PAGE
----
It’s impossible to overstate the importance of the following distinctive for younger churches entering such a relationship with older (read: wealthier) churches: this is not a cocky, young, know-it-all church helping its senile old grandfather go for a walk. This is an established, 90-year-old church continuing its legacy of good work by helping out a 5-year-old church that needed a helping hand.
The distinction is huge. The notion that the church to which individual members had given so much could falter is devastating. So our intention is to help these folks understand that their work hasn’t been in vain. They are helping us carry on the good work they started, like a runner at the end of his race passing the baton to his eager teammate.
The process has not been without bumps. Many of these nice folks still have high hopes that only minor tweaks and small adjustments will be necessary to make Sundays palatable to visitors again. And what that calls for is someone who can speak the truth in love.
We have no intention of helping them build a base camp on Mount Delusional. That isn’t helpful or loving. It’s cruel. And in this case, some major changes are called for. For these folks, speaking the truth in love means telling them that Sundays will probably need to feel a lot different than what they’re used to. It involves us humbly asking them to trust us as we move forward. And as they are challenged to trust us, we will be challenged to remember that this is their church and their decision.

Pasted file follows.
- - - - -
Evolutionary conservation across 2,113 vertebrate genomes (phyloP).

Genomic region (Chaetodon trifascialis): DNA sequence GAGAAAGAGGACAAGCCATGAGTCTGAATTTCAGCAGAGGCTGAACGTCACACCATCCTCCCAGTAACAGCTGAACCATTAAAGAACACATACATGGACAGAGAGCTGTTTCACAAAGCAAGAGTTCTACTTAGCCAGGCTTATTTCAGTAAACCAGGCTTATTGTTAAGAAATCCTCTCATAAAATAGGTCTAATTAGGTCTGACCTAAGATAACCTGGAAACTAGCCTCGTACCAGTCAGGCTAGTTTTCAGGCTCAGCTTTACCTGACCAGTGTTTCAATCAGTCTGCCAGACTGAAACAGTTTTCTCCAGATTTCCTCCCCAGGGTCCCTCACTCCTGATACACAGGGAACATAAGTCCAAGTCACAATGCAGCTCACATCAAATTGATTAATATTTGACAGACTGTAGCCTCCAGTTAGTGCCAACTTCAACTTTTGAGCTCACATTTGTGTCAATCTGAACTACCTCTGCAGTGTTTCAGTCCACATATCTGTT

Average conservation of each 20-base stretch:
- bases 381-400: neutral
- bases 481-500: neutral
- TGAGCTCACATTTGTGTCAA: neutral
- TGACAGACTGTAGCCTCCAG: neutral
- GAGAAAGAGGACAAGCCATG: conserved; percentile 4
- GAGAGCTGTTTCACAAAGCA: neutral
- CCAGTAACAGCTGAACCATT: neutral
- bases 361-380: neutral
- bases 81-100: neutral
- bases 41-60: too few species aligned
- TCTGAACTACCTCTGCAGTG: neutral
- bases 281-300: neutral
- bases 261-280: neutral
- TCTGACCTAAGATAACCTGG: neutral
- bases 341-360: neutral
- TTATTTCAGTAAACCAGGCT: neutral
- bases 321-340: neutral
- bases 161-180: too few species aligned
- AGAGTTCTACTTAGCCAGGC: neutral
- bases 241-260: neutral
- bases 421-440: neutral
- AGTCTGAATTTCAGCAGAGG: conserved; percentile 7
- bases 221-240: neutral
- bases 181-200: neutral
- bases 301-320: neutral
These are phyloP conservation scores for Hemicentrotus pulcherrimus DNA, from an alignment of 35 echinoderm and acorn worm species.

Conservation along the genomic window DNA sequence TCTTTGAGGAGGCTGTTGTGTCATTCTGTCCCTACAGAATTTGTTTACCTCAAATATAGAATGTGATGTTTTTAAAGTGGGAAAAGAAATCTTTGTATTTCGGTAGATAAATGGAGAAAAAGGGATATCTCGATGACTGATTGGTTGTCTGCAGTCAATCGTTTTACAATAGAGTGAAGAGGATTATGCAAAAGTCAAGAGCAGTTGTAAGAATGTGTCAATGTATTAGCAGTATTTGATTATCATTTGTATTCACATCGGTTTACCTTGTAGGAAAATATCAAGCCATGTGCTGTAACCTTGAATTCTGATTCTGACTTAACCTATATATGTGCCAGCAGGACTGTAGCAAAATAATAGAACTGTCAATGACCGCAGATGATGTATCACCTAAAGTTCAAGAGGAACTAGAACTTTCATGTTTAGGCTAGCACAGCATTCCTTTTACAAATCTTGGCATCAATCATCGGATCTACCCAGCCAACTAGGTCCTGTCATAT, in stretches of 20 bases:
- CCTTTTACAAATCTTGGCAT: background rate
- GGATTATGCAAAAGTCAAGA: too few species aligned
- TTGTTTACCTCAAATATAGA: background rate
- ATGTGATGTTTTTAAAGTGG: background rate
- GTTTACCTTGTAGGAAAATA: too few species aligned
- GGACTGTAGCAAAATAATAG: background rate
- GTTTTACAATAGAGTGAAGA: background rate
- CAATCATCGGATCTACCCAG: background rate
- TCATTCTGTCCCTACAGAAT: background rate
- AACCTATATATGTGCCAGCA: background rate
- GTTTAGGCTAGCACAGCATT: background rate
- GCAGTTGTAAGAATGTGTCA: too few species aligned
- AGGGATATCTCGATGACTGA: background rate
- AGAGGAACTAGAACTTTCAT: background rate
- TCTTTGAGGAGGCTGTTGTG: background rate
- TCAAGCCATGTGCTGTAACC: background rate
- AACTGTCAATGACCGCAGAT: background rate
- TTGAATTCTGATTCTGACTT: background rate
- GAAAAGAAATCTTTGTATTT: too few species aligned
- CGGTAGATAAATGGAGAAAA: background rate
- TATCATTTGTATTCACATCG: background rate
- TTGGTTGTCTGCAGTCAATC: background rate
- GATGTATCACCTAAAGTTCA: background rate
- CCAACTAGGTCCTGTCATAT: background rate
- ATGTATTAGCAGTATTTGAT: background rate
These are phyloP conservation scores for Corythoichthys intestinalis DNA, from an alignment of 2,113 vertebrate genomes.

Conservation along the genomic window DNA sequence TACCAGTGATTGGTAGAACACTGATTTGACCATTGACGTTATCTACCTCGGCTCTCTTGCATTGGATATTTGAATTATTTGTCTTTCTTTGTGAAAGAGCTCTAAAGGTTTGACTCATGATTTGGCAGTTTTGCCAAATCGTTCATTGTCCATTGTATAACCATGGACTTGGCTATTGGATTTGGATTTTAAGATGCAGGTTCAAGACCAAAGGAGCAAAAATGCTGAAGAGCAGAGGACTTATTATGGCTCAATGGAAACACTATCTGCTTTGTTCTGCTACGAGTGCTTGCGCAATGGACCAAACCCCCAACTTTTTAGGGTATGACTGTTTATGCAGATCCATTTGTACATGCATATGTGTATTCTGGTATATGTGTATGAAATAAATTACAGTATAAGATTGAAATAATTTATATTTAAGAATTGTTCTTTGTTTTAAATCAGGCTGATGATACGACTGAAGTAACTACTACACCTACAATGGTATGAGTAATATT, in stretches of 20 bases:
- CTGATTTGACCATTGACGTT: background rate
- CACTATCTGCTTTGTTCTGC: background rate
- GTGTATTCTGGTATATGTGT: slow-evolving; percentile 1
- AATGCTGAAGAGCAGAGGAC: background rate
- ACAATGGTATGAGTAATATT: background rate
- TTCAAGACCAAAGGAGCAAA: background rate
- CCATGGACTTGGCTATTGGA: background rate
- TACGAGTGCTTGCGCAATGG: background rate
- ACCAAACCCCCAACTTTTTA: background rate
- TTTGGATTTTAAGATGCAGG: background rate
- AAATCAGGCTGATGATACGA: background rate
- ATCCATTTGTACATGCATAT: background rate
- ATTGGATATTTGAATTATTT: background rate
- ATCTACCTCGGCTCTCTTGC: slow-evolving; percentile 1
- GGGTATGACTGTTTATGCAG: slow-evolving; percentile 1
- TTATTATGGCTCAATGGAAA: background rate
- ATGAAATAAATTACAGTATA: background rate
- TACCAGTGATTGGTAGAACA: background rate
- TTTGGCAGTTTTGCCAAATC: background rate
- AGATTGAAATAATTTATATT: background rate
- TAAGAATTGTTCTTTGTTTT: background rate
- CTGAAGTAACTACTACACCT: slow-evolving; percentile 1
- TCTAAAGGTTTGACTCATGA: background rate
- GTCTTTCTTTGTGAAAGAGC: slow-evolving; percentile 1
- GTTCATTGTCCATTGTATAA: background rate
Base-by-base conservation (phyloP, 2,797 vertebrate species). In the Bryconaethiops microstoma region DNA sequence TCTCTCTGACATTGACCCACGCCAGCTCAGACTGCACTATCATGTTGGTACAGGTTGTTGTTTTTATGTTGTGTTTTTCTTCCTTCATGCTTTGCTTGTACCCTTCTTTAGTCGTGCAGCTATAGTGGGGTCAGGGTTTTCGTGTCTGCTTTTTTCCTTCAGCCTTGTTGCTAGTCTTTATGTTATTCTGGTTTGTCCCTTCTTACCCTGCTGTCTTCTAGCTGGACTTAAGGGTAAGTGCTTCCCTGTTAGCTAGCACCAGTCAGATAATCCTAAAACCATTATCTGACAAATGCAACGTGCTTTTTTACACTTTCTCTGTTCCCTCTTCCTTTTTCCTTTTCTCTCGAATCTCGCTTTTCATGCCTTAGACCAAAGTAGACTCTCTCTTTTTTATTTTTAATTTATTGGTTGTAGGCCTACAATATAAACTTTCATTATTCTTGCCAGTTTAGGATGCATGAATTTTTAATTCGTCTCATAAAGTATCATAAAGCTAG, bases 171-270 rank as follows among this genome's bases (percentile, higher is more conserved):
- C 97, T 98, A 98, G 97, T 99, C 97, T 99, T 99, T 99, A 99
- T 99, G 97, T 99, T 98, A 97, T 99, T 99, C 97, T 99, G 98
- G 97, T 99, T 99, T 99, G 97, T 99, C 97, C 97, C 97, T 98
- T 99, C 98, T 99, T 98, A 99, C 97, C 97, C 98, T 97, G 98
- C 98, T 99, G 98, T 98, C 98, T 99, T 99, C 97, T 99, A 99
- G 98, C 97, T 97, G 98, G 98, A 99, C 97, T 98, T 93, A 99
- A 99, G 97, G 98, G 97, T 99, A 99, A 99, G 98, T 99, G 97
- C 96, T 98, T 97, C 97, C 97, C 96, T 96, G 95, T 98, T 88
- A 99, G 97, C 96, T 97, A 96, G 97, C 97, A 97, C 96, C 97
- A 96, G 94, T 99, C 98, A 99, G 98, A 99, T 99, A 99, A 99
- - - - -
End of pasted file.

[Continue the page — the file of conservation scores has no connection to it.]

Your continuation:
In the end, though, I’m optimistic that the resources of an older congregation will marry the passion and energy of a younger one and the result will be something that will really change the landscape of Long Island. And this bodes well for younger churches everywhere that are trying to overcome funding challenges, and older churches everywhere who have great potential to bless the next runners in the race.
Bert Crabbe is senior pastor with True North Community Church in Long Island, New York.